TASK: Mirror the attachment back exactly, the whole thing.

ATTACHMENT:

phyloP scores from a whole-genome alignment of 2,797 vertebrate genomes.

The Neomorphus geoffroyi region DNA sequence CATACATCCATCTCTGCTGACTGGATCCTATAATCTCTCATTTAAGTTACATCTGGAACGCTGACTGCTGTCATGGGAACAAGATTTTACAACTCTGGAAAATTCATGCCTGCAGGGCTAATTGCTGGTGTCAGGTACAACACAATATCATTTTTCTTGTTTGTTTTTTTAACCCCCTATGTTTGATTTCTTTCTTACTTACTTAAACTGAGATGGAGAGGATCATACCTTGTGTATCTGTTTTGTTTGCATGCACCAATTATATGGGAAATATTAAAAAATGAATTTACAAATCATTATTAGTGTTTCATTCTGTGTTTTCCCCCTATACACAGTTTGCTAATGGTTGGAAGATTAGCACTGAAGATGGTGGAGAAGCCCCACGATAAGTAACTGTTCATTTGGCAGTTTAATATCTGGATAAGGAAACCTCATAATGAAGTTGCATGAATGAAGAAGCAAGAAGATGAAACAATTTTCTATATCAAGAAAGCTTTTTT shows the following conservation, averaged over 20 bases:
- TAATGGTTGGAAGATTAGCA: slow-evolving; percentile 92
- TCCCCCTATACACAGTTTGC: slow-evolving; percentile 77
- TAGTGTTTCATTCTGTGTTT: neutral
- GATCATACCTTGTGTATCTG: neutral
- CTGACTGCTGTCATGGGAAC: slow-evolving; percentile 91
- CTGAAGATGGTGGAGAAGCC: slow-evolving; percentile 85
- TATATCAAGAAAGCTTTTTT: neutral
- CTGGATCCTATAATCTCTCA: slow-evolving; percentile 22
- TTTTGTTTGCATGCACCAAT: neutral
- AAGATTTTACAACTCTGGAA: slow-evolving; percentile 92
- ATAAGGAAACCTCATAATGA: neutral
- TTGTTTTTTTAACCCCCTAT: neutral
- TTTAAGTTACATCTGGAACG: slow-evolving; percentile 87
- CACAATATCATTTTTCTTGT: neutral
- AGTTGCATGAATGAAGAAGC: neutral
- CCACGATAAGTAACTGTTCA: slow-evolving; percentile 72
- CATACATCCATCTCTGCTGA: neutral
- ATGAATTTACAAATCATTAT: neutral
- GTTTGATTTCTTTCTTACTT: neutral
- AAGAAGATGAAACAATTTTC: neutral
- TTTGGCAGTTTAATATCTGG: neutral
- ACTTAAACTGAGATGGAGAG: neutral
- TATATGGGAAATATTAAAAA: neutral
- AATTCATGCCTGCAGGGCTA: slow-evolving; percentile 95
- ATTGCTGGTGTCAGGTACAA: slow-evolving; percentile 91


phyloP scores from a whole-genome alignment of 2,797 vertebrate genomes.

The Neomorphus geoffroyi region DNA sequence CATACATCCATCTCTGCTGACTGGATCCTATAATCTCTCATTTAAGTTACATCTGGAACGCTGACTGCTGTCATGGGAACAAGATTTTACAACTCTGGAAAATTCATGCCTGCAGGGCTAATTGCTGGTGTCAGGTACAACACAATATCATTTTTCTTGTTTGTTTTTTTAACCCCCTATGTTTGATTTCTTTCTTACTTACTTAAACTGAGATGGAGAGGATCATACCTTGTGTATCTGTTTTGTTTGCATGCACCAATTATATGGGAAATATTAAAAAATGAATTTACAAATCATTATTAGTGTTTCATTCTGTGTTTTCCCCCTATACACAGTTTGCTAATGGTTGGAAGATTAGCACTGAAGATGGTGGAGAAGCCCCACGATAAGTAACTGTTCATTTGGCAGTTTAATATCTGGATAAGGAAACCTCATAATGAAGTTGCATGAATGAAGAAGCAAGAAGATGAAACAATTTTCTATATCAAGAAAGCTTTTTT shows the following conservation, averaged over 20 bases:
- TAATGGTTGGAAGATTAGCA: slow-evolving; percentile 92
- TCCCCCTATACACAGTTTGC: slow-evolving; percentile 77
- TAGTGTTTCATTCTGTGTTT: neutral
- GATCATACCTTGTGTATCTG: neutral
- CTGACTGCTGTCATGGGAAC: slow-evolving; percentile 91
- CTGAAGATGGTGGAGAAGCC: slow-evolving; percentile 85
- TATATCAAGAAAGCTTTTTT: neutral
- CTGGATCCTATAATCTCTCA: slow-evolving; percentile 22
- TTTTGTTTGCATGCACCAAT: neutral
- AAGATTTTACAACTCTGGAA: slow-evolving; percentile 92
- ATAAGGAAACCTCATAATGA: neutral
- TTGTTTTTTTAACCCCCTAT: neutral
- TTTAAGTTACATCTGGAACG: slow-evolving; percentile 87
- CACAATATCATTTTTCTTGT: neutral
- AGTTGCATGAATGAAGAAGC: neutral
- CCACGATAAGTAACTGTTCA: slow-evolving; percentile 72
- CATACATCCATCTCTGCTGA: neutral
- ATGAATTTACAAATCATTAT: neutral
- GTTTGATTTCTTTCTTACTT: neutral
- AAGAAGATGAAACAATTTTC: neutral
- TTTGGCAGTTTAATATCTGG: neutral
- ACTTAAACTGAGATGGAGAG: neutral
- TATATGGGAAATATTAAAAA: neutral
- AATTCATGCCTGCAGGGCTA: slow-evolving; percentile 95
- ATTGCTGGTGTCAGGTACAA: slow-evolving; percentile 91